A young pregnant woman stood in a field breathing in fresh air

(Image credit: Getty Images)

3. Tinted moisturiser

What did we ever do before the magical world of tinted moisturisers? Like eight hours of undisturbed sleep in a bottle, these little wonders can make a massive difference when we need to look fresh as a daisy - even when we don't feel it.

They're usually a light formula too, which can help give you a healthy glow. “Heavy matte bases can sit very dry on the skin which will instantly make texture and fine lines look more prominent on the face,” advises Bobbi Brown Pro Artist, Zara Findlay. “You want to look for a base that looks and feels like skin.”

We recommend L'Oreal's Skin Paradise, it's enriched with a cocktail of Aloe Vera, Ginger and Witch Hazel too, providing a multitude of benefits for tired skin - perfect for those who are regularly kept up all night.


L'Oreal Paris Skin Paradise Tinted Moisturiser - £6.99 | Amazon

Instead of a traditional foundation, this is 70% serum, delivering a hefty dose of hydration and leaving skin with a healthy, rested and radiant glow.

4. Avoid sugar

We all know how tempting it is to reach for the biscuit tin when the energy slump sets in and there are still several hours of the day left to get through. This can be especially true during pregnancy, when an increased appetite is common and cravings can have you looking for anything sweet.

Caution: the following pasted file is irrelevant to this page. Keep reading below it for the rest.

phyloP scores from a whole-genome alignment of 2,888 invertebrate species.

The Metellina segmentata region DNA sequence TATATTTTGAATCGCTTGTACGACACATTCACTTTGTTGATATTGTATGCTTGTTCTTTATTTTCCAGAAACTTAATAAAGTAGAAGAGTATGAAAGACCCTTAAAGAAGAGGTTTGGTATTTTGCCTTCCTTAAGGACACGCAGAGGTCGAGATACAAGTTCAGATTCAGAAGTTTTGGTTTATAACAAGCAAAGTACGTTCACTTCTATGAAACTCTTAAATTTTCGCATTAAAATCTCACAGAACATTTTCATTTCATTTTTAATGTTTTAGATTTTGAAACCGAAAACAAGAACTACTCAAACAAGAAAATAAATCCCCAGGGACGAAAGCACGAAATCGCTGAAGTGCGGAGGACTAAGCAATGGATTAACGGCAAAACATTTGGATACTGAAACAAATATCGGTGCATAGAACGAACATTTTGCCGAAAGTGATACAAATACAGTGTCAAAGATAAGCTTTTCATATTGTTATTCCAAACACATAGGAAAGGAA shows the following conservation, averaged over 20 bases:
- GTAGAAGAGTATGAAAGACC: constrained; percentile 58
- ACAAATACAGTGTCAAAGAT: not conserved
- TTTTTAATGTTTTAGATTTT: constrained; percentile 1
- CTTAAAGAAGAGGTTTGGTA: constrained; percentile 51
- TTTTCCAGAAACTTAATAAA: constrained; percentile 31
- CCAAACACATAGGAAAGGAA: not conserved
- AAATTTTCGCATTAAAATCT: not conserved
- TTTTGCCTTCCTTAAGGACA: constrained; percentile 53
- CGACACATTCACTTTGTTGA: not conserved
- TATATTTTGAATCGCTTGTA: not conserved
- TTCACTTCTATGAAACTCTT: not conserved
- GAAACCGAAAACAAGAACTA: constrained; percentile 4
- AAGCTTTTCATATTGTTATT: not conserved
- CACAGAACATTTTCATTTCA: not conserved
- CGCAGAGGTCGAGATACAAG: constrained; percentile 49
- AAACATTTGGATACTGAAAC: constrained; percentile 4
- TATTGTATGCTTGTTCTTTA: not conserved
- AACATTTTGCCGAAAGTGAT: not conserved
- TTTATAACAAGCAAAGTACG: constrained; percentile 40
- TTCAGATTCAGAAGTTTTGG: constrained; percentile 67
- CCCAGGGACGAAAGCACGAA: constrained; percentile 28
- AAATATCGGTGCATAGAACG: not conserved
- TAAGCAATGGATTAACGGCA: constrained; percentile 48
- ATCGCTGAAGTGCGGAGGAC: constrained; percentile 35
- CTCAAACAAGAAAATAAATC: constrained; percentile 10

There's nothing wrong with giving in to this feeling once in a while - you deserve a treat, after all - but having too much of the sweet stuff will only lead you to come crashing down later when your blood sugar levels drop.

high protein breakfast is what the scientists suggest, with researchers from one University of Cambridge study finding that protein promotes wakefulness and helps to kickstart bodily activity. 

If you do need a little pick-me-up, opt for naturally sweet treats to curb your craving. Fruit is a great option, like an apple, pineapple, or some berries. You could also try yoghurt - a study in the Nutrition Journal found that, when compared to high-fat crackers and chocolate, eating yoghurt improved appetite control and satiety.

5. Eat yourself awake

Speaking of eating, there of plenty of foods that can help boost your energy when you've had a bad night's sleep.

Jane Hutton, nutritionist and chef at The Functional Foodie, previously told GoodtoKnow, "The main rules when eating for energy are to eat regularly and prioritise protein and healthy fat rather than just chucking bread into the toaster. Carbs are important, but a carb-heavy diet, or a processed one, will throw off energy levels, and lead to a lack of nutrients, creating fatigue and getting into a cycle of blood sugar peaks and crashes."

She says it’s crucial not to go low on fat, and to get plenty of amino acids (protein) and essential fats (dairy, seafood, nuts, and seeds). An easy breakfast you could try is porridge with peanut butter and banana, or prep for breakfast the night before with these raw protein balls, these protein flapjacks, or our banana, chocolate and quinoa overnight oats.

6. Have a cat nap